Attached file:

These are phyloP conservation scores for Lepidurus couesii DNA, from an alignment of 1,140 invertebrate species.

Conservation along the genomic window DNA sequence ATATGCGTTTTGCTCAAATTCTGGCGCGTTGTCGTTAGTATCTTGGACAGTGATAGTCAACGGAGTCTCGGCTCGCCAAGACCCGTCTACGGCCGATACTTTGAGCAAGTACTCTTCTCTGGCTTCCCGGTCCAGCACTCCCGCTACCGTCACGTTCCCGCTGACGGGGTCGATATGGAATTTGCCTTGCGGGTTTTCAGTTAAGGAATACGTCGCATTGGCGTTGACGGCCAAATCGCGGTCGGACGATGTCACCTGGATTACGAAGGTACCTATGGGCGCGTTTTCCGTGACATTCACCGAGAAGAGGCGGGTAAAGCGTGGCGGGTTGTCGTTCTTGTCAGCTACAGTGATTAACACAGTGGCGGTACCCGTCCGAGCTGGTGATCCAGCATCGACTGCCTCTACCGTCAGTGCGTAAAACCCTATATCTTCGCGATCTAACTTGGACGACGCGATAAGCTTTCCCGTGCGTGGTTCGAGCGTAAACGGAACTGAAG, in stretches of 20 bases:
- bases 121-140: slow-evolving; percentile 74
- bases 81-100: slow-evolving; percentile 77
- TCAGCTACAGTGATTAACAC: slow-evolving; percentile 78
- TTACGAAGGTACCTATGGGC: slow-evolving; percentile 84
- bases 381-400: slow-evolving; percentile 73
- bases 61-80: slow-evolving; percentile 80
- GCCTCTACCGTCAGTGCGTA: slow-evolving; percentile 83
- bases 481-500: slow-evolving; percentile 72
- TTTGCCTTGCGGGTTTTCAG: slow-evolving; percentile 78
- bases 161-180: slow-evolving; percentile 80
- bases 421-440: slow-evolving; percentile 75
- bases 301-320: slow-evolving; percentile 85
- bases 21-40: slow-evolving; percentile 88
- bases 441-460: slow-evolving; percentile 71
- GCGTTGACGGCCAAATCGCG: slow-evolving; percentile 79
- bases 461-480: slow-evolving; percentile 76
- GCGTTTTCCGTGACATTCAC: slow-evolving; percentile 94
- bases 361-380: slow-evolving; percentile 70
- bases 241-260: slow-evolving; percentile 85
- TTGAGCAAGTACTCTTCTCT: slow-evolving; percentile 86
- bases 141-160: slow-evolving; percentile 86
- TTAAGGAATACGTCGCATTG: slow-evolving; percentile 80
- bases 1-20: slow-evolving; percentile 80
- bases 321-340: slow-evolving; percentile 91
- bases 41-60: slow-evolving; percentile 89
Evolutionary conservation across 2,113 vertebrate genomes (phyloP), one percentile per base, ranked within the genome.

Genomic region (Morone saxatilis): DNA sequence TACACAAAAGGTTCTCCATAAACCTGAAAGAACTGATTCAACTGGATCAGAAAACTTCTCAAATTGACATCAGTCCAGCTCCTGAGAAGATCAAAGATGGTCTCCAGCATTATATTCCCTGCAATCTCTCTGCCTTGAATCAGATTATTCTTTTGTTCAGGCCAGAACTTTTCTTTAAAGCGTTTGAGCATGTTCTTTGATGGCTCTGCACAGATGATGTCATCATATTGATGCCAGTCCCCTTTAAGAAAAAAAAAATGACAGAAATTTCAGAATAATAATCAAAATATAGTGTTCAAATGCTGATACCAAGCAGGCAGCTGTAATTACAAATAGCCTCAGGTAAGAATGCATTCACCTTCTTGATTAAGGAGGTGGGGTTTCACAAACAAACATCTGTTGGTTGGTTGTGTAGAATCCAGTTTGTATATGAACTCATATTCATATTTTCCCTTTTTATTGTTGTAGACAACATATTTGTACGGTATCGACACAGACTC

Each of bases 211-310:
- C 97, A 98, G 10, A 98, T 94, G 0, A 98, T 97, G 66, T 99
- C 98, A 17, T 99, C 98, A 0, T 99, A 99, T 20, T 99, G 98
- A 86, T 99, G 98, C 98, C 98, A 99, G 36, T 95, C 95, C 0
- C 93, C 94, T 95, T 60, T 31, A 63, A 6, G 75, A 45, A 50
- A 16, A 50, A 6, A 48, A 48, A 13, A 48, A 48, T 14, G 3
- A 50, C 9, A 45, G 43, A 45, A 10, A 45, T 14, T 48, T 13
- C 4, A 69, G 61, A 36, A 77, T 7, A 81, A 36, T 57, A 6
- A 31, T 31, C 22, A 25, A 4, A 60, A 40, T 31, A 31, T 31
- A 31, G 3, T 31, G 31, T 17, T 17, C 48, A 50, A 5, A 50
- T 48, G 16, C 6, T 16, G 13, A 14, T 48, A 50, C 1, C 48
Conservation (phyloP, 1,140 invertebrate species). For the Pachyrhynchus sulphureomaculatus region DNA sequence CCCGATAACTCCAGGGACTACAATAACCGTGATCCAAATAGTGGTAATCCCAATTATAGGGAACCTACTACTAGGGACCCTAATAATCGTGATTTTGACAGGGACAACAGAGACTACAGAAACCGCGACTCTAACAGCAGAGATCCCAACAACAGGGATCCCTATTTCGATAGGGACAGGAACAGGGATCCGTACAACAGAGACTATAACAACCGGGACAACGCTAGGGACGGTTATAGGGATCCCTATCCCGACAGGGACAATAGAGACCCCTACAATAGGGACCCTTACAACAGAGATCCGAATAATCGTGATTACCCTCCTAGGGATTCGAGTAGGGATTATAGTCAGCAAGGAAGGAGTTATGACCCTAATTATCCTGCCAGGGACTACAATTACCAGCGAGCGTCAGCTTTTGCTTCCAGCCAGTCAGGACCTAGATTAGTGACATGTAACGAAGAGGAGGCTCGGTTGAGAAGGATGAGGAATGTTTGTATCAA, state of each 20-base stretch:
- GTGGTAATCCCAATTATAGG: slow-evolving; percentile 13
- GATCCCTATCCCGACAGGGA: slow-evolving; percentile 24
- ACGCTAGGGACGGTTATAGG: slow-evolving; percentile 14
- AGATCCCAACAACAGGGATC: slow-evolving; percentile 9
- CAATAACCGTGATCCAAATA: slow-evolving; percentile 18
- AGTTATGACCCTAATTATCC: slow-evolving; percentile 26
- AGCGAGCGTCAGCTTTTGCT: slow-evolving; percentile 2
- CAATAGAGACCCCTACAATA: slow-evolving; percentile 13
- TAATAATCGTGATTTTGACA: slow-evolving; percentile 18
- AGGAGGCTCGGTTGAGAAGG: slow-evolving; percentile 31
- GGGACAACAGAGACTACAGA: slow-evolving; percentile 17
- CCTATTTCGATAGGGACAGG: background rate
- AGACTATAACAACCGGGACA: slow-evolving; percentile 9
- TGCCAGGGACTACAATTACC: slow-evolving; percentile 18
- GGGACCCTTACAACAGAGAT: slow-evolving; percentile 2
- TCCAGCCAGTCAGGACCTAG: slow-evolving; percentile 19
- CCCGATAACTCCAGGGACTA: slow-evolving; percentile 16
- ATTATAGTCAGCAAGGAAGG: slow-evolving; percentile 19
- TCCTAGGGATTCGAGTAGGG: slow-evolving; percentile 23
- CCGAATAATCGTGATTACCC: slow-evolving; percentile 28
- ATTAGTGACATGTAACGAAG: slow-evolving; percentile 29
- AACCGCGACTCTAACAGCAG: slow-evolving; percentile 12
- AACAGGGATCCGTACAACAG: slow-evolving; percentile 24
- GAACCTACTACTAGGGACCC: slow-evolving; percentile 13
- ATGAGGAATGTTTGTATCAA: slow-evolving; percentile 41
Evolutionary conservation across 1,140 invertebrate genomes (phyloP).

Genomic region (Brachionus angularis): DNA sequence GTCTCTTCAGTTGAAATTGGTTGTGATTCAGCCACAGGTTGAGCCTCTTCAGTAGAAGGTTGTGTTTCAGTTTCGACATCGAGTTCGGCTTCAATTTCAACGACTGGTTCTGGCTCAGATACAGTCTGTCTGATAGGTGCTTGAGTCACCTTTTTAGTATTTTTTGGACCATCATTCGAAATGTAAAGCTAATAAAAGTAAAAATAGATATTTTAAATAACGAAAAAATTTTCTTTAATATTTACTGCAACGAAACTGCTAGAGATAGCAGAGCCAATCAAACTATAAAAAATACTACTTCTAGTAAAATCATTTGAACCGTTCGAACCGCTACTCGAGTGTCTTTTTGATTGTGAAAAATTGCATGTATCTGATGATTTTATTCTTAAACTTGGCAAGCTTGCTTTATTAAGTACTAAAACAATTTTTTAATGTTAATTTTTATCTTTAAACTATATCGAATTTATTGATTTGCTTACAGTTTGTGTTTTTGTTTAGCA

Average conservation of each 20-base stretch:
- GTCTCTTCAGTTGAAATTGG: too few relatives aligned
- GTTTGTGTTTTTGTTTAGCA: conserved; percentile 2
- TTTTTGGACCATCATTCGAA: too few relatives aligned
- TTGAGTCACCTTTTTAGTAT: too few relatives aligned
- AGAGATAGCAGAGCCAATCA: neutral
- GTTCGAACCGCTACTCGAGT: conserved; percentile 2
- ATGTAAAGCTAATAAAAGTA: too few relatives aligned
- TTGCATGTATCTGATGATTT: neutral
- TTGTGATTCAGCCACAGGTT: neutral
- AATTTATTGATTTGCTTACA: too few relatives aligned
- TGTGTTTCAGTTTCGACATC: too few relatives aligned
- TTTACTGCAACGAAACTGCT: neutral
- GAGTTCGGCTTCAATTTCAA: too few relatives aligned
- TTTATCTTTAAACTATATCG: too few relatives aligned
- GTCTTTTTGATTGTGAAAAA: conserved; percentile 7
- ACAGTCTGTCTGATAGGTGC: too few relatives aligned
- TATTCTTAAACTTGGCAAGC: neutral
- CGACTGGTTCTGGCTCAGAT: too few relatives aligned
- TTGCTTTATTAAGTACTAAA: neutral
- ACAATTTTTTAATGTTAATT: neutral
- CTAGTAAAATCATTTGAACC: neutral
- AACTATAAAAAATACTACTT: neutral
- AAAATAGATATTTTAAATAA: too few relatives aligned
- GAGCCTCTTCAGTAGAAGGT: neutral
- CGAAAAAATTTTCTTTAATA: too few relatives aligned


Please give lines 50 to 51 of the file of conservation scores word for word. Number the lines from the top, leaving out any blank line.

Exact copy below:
- TAATAATCGTGATTTTGACA: slow-evolving; percentile 18
- AGGAGGCTCGGTTGAGAAGG: slow-evolving; percentile 31